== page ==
2021 F-150 and 2021 Mustang Mach-E customers will be able to purchase BlueCruise software – including a three-year service period – for $600 in the second half of 2021, when it's ready to launch. Hardware pricing varies by vehicle.

For F-150, BlueCruise is available as a part of the Ford Co-Pilot 360 Active 2.0 package for a total of $1,595 – $600 for the software and $995 for the hardware. The Ford Co-Pilot 360 Active 2.0 package is standard on F-150 Limited and available as an option on Lariat, King Ranch and Platinum models.

For Mustang Mach-E, BlueCruise comes standard on CA Route 1, Premium and First Edition variants. It's an available package on the Select trim for $3,200 – $ 600 for the software and $2,600 for the rest of the package – as part of the larger Comfort and Technology package, which includes features such as a 360-degree camera, heated front seats and heated steering wheel

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The IIHS may increase the speeds it uses to test advanced driver aids.

Insurance Institute for Highway Safety

The Insurance Institute for Highway Safety (IIHS) recently announced that it is considering changing the speeds it uses to test vehicle-to-vehicle front crash prevention systems. The agency currently tests the systems at 12 and 25 mph, but says that the speeds don't accurately represent the types of crashes the safety tech is meant to prevent.

Front crash preventionwww.youtube.com

Automatic emergency braking (AEB) is designed to notify of a possible collision and help respond with automatic application of braking. Just like a human using the brake pedal, it can stop the car, but higher speeds make it difficult to stop in time. The new tests would be conducted at 35 to 45 mph, which is the range where a large number of rear-end crashes occur. As Automotive News noted, an IIHS study showed 43 percent of rear-end crashes occur at speeds of 45 mph or less, so it's important to have a test that shows how well the tech performs at those levels.

A whopping 85 percent of 2022 vehicles earned a "Superior" rating in the current testing regime, so the IIHS will remove it from 2023 testing and Top Safety Pick award evaluations. Their view is that, since the majority of vehicles meet the criteria, it's no longer an accurate way of evaluating performance. In its place, the agency introduced a night test for automatic emergency braking systems that will begin next year.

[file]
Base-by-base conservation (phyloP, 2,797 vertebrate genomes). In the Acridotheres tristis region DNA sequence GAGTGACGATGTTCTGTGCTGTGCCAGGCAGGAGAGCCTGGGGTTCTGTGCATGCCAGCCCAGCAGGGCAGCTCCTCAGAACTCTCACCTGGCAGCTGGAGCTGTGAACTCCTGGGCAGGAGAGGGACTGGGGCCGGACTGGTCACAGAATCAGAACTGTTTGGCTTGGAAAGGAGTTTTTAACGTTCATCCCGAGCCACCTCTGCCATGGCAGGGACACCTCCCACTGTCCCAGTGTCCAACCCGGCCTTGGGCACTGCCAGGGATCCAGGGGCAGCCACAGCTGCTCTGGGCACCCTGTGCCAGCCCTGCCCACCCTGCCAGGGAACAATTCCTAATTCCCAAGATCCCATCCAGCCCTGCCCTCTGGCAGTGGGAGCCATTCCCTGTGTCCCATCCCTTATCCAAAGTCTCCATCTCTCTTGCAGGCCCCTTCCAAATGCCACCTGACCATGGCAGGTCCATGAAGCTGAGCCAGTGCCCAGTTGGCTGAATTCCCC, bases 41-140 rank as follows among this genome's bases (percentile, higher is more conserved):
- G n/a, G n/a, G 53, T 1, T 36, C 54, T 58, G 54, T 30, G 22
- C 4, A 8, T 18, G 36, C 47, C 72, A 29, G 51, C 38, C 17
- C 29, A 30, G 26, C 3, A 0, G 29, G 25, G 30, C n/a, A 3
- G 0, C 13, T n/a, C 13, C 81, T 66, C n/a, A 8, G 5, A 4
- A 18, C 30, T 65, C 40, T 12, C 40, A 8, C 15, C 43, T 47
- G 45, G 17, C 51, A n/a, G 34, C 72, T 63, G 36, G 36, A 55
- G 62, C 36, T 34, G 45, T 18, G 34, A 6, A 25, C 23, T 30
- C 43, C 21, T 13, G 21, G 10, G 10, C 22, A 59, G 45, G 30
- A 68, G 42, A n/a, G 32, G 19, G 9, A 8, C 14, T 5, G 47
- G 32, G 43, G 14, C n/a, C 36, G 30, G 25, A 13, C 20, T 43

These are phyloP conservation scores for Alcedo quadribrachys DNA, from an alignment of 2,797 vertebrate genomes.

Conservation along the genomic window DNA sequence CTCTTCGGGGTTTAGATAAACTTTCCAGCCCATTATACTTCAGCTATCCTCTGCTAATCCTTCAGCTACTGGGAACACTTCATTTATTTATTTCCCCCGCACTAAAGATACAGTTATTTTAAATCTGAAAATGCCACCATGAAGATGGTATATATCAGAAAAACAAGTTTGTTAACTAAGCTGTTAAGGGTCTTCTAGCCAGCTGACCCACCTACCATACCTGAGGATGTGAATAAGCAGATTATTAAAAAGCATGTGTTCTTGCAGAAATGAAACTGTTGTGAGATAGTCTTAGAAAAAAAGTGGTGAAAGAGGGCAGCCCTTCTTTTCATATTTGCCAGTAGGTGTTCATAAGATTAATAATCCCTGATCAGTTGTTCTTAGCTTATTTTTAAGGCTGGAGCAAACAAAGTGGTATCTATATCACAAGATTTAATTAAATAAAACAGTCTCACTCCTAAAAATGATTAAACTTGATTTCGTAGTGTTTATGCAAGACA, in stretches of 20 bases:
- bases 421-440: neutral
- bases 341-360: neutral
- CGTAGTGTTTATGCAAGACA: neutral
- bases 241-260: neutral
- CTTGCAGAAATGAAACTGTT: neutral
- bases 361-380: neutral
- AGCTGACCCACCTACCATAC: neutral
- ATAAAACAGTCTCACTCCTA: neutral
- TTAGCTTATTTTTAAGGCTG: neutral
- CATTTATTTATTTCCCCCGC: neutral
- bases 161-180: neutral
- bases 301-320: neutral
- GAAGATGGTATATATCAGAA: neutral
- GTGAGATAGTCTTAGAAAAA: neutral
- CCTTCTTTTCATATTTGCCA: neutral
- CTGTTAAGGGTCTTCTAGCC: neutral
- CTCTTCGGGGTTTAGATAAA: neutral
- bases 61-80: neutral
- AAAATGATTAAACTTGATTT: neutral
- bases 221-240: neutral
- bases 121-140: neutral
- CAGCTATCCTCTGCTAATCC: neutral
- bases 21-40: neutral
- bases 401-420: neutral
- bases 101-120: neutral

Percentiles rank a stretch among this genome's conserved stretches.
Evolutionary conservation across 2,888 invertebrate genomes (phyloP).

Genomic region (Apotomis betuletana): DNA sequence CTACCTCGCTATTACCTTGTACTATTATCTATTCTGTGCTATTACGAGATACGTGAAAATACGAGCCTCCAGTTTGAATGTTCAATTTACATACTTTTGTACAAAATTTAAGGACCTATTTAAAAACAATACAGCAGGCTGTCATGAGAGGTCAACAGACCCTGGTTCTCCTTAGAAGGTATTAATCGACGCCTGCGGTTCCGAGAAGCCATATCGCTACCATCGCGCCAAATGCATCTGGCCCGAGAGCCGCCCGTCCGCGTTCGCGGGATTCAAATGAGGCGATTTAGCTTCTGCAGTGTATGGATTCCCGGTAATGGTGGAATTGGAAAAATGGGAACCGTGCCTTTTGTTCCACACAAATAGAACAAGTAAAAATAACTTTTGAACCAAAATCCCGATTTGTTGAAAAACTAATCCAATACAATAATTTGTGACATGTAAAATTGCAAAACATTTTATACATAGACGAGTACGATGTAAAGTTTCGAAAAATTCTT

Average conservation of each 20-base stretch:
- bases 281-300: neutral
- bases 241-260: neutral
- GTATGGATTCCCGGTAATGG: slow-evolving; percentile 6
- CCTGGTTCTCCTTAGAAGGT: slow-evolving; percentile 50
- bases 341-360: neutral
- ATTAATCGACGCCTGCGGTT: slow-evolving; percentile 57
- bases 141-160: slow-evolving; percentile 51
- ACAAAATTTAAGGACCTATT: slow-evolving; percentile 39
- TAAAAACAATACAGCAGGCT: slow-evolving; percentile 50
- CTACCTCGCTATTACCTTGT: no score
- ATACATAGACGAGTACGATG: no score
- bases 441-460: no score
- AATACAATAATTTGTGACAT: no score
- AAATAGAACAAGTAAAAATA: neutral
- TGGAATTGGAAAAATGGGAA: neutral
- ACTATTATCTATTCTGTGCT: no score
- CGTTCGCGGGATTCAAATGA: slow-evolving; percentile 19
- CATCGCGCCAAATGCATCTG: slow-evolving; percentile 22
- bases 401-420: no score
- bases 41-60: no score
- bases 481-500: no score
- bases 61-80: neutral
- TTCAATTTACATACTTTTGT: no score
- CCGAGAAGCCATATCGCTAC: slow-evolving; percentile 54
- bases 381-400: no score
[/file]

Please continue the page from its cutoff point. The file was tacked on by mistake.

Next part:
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Lincoln will not make a performance variant to compete with Cadillac.

Lincoln

TheLincoln Navigator and Cadillac Escalade have been duking it out at the top of luxury SUV rankings for decades, but there’s one area of the Caddy’s development that Lincoln won’t touch. In a recent interview, a company executive told Ford Authority that it has no plans to create a performance variant of the Navigator to compete with the upcoming Escalade V from Cadillac.

2022 Lincoln NavigatorThe new Navigator features several upscale touches and excellent tech. Lincoln

That means the Navigator will stick with the powertrain it’s carried for years, which is a twin-turbocharged 3.5-liter EcoBoost engine that makes 440 horsepower and 510 pound-feet of torque. It’s paired with a smooth ten-speed automatic and either rear- or four-wheel drive. While there’s more than enough power to get the hulking Lincoln moving, it’s not a powertrain that inspires excitement or engagement, and though beefy, it’s tuned much more for comfort and quietness than drama.

Though more than adequate, those specs are a far cry from the numbers we expect from the Escalade V. The full-size bruiser from Cadillac is expected to get a supercharged 6.2-liter V8, similar to the unit seen in the CT5-V Blackwing and Chevrolet Camaro ZL1. We don’t know power numbers yet, but the engine should deliver horsepower and torque numbers in the high 600s.

Cadillac Escalade VThe Escalade V will be massively powerful. Cadillac

That Lincoln is taking a different approach isn’t surprising. The automaker has already announced its intention to go all-electric, so pouring more time and resources into creating a performance gas-powered SUV isn’t in line with its goals. Company executives have also expressed a desire to avoid imitating rivals, so the decision to leave a performance Navigator behind is not surprising.